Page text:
Getting Used to Economy Class


Yissachar is like a donkey with strong bones, who rests between the boundaries. He sees that tranquility is good, and he tilts his shoulder to carry the load (Bereishis 49:14-15). 


Yissachar is the tribe that is sovel, who carries, the load of Torah. But what does that have to do with peace and tranquility? If someone wants peace and tranquility, we wouldn’t expect them to carry a load, but to sit down and relax.  

Rav Yerucham Levovitz (Daas Torah vol. I, p. 280) tells us otherwise. Though we are led to believe that menuchah comes from giving the body rest, it’s the exact opposite. If our serenity derives from physical contentment and fulfillment and having every need met, that’s the source of all confusion, the opposite of menuchah. If we are only accustomed to serenity under specific conditions, and we need to have all those conditions met to attain that serenity, then when those conditions are lacking, we’re going to be thrown out of whack.   

When we get used to any luxury, it quickly becomes a necessity. This is known as the law of diminishing returns. A brand-new luxury car provides a wonderful feeling of pleasure and excitement when first driven. A week goes by, and that excitement begins to diminish. In a month’s time, it no longer feels luxurious. A few weeks later, the driver begins to think about the lease expiring in about three years, and his mind veers to the various makes and models even more luxurious.    

This can also apply to air travel. If we are accustomed to flying only business class, we are going to be miserable when business class is booked and we are “demoted” to coach.  

If we wish to train ourselves to enjoy flying, we are best off sitting in economy class.  

Feeding our wants is like attempting to extinguish a fire with oil. Yes, for a moment, the fire will go down, but soon enough it will flare up even more fiercely. This can also be compared to quenching one’s thirst with salt water. For a moment the thirst recedes, but in time we find ourselves even thirstier.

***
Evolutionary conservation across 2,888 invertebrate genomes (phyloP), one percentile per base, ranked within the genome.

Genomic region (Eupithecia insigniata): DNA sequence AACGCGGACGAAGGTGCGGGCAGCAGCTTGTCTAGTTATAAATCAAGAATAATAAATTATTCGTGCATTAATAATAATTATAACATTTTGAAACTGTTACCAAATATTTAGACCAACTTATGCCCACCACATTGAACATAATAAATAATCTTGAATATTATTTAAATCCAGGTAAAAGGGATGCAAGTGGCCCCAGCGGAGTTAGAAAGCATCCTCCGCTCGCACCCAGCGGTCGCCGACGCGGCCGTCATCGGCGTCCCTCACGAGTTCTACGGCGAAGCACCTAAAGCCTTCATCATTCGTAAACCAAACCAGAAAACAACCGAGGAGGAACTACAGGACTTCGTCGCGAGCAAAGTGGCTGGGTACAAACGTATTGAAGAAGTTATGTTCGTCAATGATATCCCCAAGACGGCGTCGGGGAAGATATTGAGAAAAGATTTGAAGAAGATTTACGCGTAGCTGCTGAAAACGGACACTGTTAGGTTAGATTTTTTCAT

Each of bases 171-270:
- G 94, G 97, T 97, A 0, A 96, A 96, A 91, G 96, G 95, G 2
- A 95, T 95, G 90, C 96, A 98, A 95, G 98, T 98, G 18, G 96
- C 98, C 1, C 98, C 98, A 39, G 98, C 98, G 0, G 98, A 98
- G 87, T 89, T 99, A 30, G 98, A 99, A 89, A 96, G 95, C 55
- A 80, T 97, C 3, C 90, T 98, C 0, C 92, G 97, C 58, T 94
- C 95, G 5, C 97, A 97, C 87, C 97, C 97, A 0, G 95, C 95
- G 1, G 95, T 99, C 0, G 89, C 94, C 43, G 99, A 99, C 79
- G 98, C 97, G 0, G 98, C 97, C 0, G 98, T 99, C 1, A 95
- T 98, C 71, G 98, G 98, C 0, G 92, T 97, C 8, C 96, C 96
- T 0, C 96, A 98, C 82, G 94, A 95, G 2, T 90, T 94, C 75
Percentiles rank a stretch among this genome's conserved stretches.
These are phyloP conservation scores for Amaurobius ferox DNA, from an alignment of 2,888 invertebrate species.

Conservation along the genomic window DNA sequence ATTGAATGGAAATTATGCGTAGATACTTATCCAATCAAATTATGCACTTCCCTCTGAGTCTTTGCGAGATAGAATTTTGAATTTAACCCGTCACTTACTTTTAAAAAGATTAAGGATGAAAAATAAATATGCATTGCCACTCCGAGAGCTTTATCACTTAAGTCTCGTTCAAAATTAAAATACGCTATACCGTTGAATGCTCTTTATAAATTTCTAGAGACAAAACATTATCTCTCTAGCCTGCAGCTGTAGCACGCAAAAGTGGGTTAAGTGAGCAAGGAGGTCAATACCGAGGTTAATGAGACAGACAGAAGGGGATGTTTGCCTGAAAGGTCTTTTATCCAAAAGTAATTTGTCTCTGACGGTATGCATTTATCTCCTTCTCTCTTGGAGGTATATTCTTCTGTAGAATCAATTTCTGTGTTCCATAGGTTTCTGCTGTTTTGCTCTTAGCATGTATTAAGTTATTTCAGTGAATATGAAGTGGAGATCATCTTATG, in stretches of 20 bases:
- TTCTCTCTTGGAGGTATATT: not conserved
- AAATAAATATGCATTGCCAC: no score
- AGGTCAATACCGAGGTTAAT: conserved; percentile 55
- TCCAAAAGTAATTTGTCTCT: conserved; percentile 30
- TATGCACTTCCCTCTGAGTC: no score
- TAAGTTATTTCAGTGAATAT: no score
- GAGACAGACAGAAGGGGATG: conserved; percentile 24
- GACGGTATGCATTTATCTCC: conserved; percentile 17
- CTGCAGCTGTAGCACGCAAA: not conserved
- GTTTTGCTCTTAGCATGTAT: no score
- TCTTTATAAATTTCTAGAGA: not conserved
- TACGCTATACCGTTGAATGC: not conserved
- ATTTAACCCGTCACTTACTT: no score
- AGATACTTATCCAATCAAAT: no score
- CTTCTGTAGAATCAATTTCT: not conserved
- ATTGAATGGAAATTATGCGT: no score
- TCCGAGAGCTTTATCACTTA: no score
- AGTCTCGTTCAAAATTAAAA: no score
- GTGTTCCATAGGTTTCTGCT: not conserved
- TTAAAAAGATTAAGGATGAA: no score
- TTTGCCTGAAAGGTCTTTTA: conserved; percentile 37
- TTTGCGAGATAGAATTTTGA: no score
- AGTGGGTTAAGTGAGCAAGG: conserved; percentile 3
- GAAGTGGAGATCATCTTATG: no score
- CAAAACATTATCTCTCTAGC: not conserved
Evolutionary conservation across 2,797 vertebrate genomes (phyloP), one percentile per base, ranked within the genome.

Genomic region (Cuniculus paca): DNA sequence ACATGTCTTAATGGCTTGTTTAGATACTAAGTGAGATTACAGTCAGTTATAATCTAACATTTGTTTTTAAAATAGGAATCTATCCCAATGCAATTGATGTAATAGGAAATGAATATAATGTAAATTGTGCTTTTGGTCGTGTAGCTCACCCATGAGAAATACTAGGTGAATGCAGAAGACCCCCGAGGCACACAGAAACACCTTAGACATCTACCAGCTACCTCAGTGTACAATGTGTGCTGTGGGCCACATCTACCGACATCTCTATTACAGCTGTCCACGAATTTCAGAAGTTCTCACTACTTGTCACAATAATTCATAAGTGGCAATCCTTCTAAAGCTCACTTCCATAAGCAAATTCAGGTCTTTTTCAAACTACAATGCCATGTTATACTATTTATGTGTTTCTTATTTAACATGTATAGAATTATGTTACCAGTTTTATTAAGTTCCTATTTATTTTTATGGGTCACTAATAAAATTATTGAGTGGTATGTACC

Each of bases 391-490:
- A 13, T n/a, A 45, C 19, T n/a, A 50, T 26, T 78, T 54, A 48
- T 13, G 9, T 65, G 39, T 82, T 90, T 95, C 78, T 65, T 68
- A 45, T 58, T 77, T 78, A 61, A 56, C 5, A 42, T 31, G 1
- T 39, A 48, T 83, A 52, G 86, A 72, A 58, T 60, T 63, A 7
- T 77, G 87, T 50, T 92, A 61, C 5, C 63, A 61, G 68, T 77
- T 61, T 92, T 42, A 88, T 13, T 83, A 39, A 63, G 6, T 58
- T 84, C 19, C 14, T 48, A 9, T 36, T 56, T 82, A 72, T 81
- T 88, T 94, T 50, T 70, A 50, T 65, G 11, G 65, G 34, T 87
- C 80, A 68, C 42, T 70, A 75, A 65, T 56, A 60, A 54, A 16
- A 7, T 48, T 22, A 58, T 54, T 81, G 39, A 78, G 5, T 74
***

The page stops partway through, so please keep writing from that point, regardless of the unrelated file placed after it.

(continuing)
So what do we do?  

Rav Yerucham gives another illustration. How is a soldier trained? Not in air-conditioned hotels with lavish meals and days spent lounging on beach chairs. Navy SEALs, for instance, undergo rigorous training under brutal conditions, with minimal nourishment and sleep, and absolutely no pleasures or extras.  Yet after completing their formal training, they are equipped to endure the physical and mental challenges of any mission with a clear mind.  

This, continues Rav Yerucham, is the meaning of the pasuk cited above. Yissachar saw the true meaning of menuchah and said to himself, “If I want menuchah, I must be sovel; I must be able to tolerate difficult situations.” 

In today’s world, Rav Yerucham laments, we are so fragile. If a groom is missing a small item (nowadays something along the lines of cuff links), he falls apart. We can’t handle when every little detail isn’t exactly the way we like. We think that we’re making ourselves stronger and better by putting recessed heat in the bathroom tiles, so that when we go into the bathtub, our toes won’t be cold! 

This fragility goes beyond our inability to handle insults and affronts. We have difficulty tolerating even a bit of pain. If we think we may possibly be coming down with a mild headache, we immediately pop some ibuprofen or acetaminophen.   At the end of the day, our inability to tolerate any inconvenience or discomfort causes a lack of peace of mind, not the peace of mind one would expect.  



The next time you are faced with a minor inconvenience, such as sitting in traffic, don’t fix it. Don’t change lanes. Remain in your lane, despite the crawling traffic, and tolerate it, accept it, and live with the situation.  

Learn to “fly economy class.”